Forgot your password?

The Glycemic Index

By Edited May 20, 2015 0 0

The glycemic index (glycaemic index in British English) is a scale used to quantify the effect on blood sugar values by carbohydrates. Foods that rate higher on the index break down quickly and cause blood sugar levels to rise rapidly, while foods that sit lower take longer to break down and release glucose into the blood stream over a longer period of time.

The glycemic index was developed during 1980 and 1981 at the University of Toronto. Dr David J. Jenkins and his fellow researchers were investigating diets for diabetics, when they decided to quantify the effect of carbohydrate intake on blood sugar levels.

There are two scales commonly used for the glycemic index. In one, white bread is taken as the reference point and assigned a GI value of 100. Other values are calculated relative to this. However, the more commonly used scale is to take pure glucose to have a value of 100. This is the scale referenced in the rest of this article.

High GI, low GI and everything in between
The glycemic index of a food is calculated, and then is classified as either high GI, medium GI or low GI. The ranges are as follows:
High GI: 70+
Medium GI: 56-69
Low GI: 55 or below

Dangers of high GI foods
The rapid influx of glucose caused by eating foods high on the GI scale can have negative health effects, as documented by researchers. Diabetics in particular are encouraged to avoid high GI foods, but recent studies have shown that such foods can cause health problems for anyone - in one such study, scientists found that Age-related Adult Macular Degeneration was higher amongst people following a GI diet than the normal population.

Weight loss
Many weight loss plans, such as the South Beach Diet, encourage the consumption of foods low on the glycemic index for weight loss. Diet plans tend to operate on the theory that the rapid rise in blood sugar brought upon by high GI foods cause an insulin spike, which then encourages the body to store fat. In studies conducted on rats, animals which consumed a high GI diet were 71% fatter than their counterparts on a low GI diet.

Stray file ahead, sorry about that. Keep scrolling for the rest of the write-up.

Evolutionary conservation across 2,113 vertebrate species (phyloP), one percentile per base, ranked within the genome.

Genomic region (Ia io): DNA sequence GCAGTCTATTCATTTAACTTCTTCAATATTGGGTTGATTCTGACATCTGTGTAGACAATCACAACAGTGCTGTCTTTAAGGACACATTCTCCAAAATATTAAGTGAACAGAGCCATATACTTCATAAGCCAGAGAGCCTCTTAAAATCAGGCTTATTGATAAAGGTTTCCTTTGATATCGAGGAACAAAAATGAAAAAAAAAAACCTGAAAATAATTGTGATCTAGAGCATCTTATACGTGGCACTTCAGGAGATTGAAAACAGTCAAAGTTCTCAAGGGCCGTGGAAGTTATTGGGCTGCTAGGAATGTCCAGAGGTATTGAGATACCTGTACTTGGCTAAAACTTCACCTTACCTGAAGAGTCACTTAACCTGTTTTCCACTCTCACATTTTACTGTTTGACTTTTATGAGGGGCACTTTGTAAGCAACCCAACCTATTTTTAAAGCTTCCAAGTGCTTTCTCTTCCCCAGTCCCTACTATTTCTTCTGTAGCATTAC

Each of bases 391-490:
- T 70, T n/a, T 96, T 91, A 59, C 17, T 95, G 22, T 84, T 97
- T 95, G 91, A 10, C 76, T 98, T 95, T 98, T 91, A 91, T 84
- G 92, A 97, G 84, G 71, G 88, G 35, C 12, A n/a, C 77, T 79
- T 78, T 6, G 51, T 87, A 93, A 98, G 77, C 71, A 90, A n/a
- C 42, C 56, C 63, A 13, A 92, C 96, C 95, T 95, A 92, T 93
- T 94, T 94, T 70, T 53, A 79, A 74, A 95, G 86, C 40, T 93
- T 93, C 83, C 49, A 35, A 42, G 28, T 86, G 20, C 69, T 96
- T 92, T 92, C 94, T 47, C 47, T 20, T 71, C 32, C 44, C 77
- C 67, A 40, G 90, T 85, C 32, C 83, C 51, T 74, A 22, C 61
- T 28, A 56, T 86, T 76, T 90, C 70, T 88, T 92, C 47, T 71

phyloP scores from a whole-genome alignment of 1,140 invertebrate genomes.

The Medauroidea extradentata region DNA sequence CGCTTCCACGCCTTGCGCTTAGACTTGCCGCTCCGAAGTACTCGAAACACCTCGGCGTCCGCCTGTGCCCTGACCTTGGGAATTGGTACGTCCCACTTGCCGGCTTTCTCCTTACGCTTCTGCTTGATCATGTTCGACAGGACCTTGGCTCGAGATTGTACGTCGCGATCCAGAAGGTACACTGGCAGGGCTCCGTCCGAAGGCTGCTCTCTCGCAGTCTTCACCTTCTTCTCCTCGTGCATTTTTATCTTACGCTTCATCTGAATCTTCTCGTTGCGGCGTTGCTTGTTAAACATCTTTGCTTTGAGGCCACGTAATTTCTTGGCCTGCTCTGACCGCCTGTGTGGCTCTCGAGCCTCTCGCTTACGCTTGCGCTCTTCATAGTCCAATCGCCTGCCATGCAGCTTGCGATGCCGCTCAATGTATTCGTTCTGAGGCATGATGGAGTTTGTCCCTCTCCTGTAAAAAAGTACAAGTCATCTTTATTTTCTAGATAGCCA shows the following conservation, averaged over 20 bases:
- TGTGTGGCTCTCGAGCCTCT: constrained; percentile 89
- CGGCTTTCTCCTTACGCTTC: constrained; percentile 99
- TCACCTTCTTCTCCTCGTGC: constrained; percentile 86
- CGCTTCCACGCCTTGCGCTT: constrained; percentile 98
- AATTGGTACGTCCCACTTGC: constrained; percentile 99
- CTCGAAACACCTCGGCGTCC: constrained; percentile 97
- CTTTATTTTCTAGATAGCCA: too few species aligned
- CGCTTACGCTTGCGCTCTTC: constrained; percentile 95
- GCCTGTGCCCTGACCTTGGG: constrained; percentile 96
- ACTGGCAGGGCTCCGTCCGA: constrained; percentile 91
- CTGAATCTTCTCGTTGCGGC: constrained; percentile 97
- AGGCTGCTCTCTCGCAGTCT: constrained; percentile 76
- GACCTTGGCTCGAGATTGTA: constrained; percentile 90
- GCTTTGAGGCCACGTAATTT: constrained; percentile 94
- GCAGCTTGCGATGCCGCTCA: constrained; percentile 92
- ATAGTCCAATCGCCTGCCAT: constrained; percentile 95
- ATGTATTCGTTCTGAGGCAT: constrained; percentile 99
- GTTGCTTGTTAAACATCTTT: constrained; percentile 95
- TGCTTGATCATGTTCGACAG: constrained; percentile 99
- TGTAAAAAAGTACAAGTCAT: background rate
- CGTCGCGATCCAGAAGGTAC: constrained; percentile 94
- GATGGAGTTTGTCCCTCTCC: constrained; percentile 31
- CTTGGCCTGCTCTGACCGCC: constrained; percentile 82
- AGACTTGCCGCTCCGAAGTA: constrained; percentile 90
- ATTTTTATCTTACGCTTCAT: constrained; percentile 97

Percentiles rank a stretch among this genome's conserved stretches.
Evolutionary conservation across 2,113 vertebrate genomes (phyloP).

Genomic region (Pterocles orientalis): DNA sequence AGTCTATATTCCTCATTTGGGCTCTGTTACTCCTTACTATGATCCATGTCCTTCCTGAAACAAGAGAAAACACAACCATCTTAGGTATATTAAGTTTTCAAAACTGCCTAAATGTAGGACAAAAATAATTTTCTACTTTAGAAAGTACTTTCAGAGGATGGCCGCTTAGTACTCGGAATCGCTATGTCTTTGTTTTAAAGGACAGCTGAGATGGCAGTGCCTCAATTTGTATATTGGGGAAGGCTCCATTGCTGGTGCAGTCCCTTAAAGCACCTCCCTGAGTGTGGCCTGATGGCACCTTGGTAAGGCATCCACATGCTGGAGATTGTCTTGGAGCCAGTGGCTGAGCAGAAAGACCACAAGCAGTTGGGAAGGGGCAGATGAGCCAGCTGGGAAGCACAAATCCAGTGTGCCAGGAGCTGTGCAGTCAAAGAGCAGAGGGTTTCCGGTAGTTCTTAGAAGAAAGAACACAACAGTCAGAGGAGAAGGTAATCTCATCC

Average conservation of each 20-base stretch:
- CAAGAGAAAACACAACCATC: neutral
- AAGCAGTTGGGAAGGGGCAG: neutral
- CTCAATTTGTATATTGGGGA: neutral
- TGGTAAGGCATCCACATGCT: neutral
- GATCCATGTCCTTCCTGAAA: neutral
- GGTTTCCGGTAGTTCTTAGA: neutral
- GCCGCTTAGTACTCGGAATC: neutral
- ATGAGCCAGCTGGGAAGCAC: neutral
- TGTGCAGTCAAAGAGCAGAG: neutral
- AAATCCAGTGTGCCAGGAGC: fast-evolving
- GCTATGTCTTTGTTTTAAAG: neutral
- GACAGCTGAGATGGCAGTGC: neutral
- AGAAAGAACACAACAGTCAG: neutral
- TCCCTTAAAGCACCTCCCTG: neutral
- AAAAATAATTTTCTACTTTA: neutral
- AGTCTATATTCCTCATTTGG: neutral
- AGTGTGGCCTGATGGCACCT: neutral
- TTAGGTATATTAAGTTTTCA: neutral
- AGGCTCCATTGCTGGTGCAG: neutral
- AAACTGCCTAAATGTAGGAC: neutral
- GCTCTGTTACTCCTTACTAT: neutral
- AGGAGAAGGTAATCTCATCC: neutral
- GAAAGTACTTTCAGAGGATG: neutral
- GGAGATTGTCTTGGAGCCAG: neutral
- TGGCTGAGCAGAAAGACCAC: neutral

Examples of high and low GI foods
The glycemic index value of a food is determined by a large number of factors. Processing of the food normally increases the GI, though there are exceptions to this. Common foods that fall into the high, medium and low GI categories are:

High GI
White bread, most types of white rice, many processed breakfast cereals, some fruits such as watermelon

Medium GI
Table sugar, some fruits such as raisins, some whole wheat products

Low GI
Most fruits, some wholegrain products, pasta, dairy products

It is difficult to give accurate guidelines for a lot of foods, because they vary depending on factors like type and preparation. An example of this is porridge - wholegrain porridge oats tend to be low GI, while oats that have been processed tend to be medium GI. Instant oats normally fall into the high GI category.

Balancing out a meal
If a meal is high GI, dieticians often recommend adding a low GI complement to the meal to balance out the GI value. An example of this can be found in a breakfast cereal such as corn flakes - these tend to be high GI, but by adding milk, the GI value of the meal can be reduced.

Glycemic Load
An extension of the glycemic index is the glycemic load (GL). This is simply a measure of how much a serving of one food will impact blood sugar levels, and is calculated by:

Glycemic Load = (Glycemic Index * Carbohydrate Content (grams)) / 100

Insulin Index
A similar index to the glycemic index is the insulin index. This index measures the production of insulin in response to a given food, as opposed to the rise in blood sugar.



Add a new comment - No HTML
You must be logged in and verified to post a comment. Please log in or sign up to comment.

Explore InfoBarrel

Auto Business & Money Entertainment Environment Health History Home & Garden InfoBarrel University Lifestyle Sports Technology Travel & Places
© Copyright 2008 - 2016 by Hinzie Media Inc. Terms of Service Privacy Policy XML Sitemap

Follow IB Health